A speculative article by the LA Times suggested that Google will “will unveil its own low-price personal computer” as soon as Friday and has been in “negotiations with Wal-Mart Stores Inc.”. First this article was picked up by Slashdot and then The Register and I believe has been blown completely out of proportion.
The original Los Angeles Times article was one of those speculative lists of what will happen in 2006 by “analysts”. The Google PC prediction sat alongside Microsoft buying Ask Jeeves, Expedia, and Ticketmaster and Steve Jobs becoming a Disney Chairman – yet the Register reports it almost as fact.
Ignoring the dubious sources for a moment here, I just don’t think Google would do this. Don’t get me wrong, I’d love it if Google branded a distribution of GNU/Linux (it would almost certainly be Linux derivative) and sold cheap PCs without the Microsoft tax, finally distributing their changes to Open Source software instead of keeping them to themselves to provide services. Google is a company full of suprises – but I don’t think it’s their style. Why bother? Their services are cross platform and independent of the OS, their main environment is the web browser. Google’s main strengths are in their clustered supercomputer as a general platform for software as a service, they have no need to provide desktop PCs to access their services because they’re already out there.
I believe Google are more interested in rendering the traditional Desktop paradigm obsolete than making their own desktop OS. If they released hardware for the home it is more likely to be a derivative of their business search appliance for multimedia or very cheap little boxes in a cluster or mesh which glue the digital home together and I doubt very much they’d call it a PC, it would be something completely different to the Personal Computers we know today.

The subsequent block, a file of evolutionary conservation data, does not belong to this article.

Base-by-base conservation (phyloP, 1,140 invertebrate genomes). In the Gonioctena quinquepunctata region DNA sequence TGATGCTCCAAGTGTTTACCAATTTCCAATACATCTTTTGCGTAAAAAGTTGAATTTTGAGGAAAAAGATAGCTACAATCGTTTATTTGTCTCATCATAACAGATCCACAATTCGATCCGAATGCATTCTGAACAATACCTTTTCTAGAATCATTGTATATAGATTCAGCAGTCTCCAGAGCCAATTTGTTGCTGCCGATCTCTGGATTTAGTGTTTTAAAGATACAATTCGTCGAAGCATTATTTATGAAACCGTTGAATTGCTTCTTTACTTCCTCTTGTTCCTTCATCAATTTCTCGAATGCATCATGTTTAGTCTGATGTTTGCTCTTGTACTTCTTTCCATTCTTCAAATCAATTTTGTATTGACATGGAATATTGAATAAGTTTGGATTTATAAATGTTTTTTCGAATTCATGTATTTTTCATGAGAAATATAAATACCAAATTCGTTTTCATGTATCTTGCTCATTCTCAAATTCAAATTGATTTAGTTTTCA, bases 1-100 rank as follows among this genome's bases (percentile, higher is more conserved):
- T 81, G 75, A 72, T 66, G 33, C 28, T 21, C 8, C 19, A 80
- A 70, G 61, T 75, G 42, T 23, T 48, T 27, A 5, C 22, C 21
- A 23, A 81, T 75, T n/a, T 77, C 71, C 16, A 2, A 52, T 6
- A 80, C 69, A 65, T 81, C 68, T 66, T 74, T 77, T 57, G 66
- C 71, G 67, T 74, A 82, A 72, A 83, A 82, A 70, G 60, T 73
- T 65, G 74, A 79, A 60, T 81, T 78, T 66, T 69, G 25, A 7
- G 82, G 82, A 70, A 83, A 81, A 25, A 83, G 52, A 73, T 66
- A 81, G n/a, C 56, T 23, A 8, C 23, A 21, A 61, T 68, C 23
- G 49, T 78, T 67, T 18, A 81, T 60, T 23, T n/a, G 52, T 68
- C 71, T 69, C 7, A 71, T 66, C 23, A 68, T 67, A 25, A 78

Just for reference, I don’t believe in the whole idea of them making a web-based OpenOffice either, it’s simply too bloated. If Google were to create an office suite it would be minimalist, lightweight and completely different to its desktop counterparts with focus on ubiquitous access, collaboration and open standards.
There’s scope for Google to want to put hardware in people’s homes in the future, the main crux of the software as a service model taking over from desktop applications is that you simply can’t buy latency, and for some applications where the speed of light (fibre) just isn’t fast enough, this is going to cause problems. Putting Google hardware in peoples houses creates a great deal of new opportunities. Just not now, and not like this.
I can see where people are coming from. Google has ties with Sun and OpenOffice, they’ve released a range of desktop applications recently, they’re making aggressive moves towards Microsoft and have put desktop PCs in a London airport for usability testing. Due to 20% time projects by staff and a certain amount of freedom for the next couple of years due to being flushed with money from the IPO – they seem to be going off on all sorts of tangents leading people to believe they have a masterplan for something big. I just think that Google have a long way to go with their web services before they’re ready for a move like this.
I have to admit, part of my dismissive argument is due to the fact that if on Friday Google *do* announce that they’re selling PCs through Wal-Mart, it has a lot of implications for my Krell experiment. We’ll wait and see.
Edit: Just noticed that the BBC picked it up too.